Harriet Harman has said she regrets not standing to be Labour leader, amid calls for Jeremy Corbyn to do more to promote women in the party.
The former deputy leader said in a TV interview yesterday that it was “a bit of a mystery” to her why she failed to put herself forward for the role when Gordon Brown resigned in 2010.
Ms Harman also said Mr Corbyn needed to do more to encourage women into leadership roles, saying “it can’t carry on raining men” within the Labour Party.
Asked whether she wished she had stood for leader, Ms Harman said: “In a way I do and I think the moment I should have run is in 2010 when Gordon [Brown] stood down. It sort of took everybody by surprise as we all thought he would stay and hand over.
“Then I became acting leader and suddenly realised I could do it, so at that moment I should have stepped forward and it is a bit of a mystery to me why I didn’t. But I think the world is full of men who aren’t up to the job pushing themselves forward, and loads of women who are up to the job who don’t, and for that moment I was probably one of them.”
She said the shortage of women in top roles was a problem for Labour, which prides itself on being the party of equality.
Ms Harman said: “It is a paradox. If I knew what the problem was and we could just throw a switch and change it – but certainly more and more people are beginning to recognise that it just looks downright old-fashioned to think that men have to make the decisions and women have to abide by them.”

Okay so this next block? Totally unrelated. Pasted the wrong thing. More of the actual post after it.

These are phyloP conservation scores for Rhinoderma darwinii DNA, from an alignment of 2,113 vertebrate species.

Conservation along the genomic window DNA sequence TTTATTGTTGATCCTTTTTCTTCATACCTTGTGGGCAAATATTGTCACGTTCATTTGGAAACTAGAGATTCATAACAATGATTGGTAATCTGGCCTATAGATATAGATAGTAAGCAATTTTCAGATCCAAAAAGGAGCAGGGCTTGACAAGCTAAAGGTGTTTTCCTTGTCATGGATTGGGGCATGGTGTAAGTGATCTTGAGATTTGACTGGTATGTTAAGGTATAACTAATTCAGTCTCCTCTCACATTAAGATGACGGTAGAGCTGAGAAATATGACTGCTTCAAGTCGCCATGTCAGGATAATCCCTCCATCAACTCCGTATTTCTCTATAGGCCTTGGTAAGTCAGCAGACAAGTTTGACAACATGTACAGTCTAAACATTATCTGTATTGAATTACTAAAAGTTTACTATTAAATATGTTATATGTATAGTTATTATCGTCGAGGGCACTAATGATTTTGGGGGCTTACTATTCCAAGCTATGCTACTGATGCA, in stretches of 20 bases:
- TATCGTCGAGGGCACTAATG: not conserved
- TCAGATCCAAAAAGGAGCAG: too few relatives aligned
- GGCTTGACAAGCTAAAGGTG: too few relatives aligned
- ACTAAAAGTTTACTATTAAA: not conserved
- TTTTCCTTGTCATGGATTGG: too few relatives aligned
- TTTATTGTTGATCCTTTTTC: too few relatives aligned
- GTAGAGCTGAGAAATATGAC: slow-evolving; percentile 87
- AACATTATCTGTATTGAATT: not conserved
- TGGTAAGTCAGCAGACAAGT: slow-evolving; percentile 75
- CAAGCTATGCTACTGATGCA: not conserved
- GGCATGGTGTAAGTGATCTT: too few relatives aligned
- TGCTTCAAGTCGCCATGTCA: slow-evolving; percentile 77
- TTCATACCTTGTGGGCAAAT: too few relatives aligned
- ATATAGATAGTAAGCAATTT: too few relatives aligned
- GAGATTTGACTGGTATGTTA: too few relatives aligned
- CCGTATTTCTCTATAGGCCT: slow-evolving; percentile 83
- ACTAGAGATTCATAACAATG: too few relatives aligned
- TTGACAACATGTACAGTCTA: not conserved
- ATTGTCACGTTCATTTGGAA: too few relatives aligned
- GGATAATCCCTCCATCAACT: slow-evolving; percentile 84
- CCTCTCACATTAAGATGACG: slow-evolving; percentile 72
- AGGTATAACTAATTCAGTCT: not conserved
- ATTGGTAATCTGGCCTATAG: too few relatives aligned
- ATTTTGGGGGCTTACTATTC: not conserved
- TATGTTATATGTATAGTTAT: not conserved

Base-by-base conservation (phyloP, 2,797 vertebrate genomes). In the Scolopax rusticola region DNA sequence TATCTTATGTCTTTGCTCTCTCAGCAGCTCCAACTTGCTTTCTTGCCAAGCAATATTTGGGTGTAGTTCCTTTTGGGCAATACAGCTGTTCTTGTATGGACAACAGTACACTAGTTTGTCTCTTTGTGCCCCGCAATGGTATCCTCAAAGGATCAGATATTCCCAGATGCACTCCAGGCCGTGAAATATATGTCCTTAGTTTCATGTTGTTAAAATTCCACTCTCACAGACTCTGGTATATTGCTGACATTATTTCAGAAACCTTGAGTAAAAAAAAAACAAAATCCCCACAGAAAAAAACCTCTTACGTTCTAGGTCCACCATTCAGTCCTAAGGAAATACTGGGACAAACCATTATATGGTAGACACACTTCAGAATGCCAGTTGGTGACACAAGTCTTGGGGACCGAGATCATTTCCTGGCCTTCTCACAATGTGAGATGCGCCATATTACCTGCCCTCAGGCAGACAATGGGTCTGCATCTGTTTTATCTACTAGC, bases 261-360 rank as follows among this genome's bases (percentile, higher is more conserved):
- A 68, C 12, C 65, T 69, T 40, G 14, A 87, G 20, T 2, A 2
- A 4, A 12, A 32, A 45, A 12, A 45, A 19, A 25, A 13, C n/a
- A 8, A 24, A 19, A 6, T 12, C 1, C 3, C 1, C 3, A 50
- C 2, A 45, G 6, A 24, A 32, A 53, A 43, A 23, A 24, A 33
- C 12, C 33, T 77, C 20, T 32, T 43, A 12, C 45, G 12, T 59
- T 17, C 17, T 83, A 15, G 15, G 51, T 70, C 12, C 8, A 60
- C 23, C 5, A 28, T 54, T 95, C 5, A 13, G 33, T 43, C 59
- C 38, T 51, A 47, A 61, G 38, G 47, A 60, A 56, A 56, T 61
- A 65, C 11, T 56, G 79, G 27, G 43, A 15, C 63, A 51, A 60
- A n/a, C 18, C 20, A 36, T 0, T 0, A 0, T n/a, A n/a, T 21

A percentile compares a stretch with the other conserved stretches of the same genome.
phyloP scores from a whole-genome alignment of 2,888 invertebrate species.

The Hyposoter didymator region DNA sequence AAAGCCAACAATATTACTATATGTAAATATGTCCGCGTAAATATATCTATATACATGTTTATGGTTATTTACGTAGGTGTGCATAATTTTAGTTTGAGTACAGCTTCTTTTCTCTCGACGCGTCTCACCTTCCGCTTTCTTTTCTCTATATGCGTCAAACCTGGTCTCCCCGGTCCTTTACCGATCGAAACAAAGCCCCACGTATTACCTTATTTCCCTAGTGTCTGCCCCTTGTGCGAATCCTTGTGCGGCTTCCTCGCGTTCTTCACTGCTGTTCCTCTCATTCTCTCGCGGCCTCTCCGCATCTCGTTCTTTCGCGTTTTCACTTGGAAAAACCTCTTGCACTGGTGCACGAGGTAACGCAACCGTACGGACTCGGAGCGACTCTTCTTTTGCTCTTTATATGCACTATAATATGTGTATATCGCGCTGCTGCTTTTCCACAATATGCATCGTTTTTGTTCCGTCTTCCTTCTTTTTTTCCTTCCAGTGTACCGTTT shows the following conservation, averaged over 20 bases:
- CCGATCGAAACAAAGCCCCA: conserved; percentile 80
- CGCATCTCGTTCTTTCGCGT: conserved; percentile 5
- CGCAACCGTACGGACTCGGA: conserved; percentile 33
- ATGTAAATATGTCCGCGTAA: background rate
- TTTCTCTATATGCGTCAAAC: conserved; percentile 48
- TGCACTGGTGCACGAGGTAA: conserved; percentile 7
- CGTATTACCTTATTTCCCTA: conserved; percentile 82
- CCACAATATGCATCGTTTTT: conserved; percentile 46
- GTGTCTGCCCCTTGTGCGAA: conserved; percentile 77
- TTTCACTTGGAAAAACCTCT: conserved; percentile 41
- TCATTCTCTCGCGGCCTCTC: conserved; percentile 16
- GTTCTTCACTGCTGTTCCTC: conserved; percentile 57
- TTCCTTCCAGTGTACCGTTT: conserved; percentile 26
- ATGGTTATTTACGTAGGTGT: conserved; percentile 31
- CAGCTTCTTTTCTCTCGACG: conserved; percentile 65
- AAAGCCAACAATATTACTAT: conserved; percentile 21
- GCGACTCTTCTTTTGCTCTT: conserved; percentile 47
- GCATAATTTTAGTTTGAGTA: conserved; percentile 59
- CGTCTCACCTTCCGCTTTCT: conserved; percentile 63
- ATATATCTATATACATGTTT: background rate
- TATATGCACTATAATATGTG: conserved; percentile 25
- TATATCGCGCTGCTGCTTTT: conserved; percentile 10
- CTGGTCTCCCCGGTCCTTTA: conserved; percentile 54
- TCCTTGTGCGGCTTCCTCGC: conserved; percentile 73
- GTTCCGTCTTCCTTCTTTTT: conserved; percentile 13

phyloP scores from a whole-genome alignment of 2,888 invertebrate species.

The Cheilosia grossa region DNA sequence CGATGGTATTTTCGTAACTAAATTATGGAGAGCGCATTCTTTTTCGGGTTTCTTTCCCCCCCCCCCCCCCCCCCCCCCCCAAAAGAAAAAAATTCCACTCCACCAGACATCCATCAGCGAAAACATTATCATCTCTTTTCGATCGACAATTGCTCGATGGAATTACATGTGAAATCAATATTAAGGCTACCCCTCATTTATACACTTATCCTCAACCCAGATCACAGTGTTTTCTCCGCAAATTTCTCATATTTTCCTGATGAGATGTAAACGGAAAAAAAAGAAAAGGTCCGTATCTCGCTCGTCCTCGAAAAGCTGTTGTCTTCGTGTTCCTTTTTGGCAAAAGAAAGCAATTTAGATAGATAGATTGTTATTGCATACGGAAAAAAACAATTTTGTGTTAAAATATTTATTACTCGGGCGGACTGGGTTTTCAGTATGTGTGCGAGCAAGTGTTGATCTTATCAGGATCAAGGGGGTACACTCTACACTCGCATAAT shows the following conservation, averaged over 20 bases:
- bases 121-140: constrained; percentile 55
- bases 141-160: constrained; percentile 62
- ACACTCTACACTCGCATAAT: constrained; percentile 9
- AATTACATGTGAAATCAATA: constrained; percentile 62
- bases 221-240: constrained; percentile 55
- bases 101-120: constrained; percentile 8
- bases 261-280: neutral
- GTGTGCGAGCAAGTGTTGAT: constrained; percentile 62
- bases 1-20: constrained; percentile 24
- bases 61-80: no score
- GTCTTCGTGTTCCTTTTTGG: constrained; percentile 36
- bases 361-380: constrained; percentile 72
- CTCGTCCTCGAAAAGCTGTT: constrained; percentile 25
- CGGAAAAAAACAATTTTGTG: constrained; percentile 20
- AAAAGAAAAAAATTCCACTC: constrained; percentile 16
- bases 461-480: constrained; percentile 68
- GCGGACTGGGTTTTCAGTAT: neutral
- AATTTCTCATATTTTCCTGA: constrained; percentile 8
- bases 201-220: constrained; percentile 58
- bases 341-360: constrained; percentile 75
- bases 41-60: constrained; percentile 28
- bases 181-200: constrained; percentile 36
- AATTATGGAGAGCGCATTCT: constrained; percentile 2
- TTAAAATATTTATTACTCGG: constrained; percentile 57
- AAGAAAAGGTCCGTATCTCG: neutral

The MP said: “It is down to all of us to say it can’t just carry on raining men in the Labour Party. Men at the top have got to share power with women. That hasn’t happened yet but it has got to. It is part of really changing Labour to make us the modern progressive party we ought to be.”
Pressed on whether Mr Corbyn needed to do more, she said: “We should be doing more to make sure this equality happens; of course he should be, we all should be.”
Ms Harman also said Labour was not mounting an effective opposition, as it lacked public support.
She said: “I think you can’t be an effective opposition if you haven’t got enough public support because the government doesn’t need to worry about you, they only look at their own side. They don’t need to be concerned about us.
“We do need more public support in order to be an effective opposition, let alone a credible alternative government. We certainly have work to do.”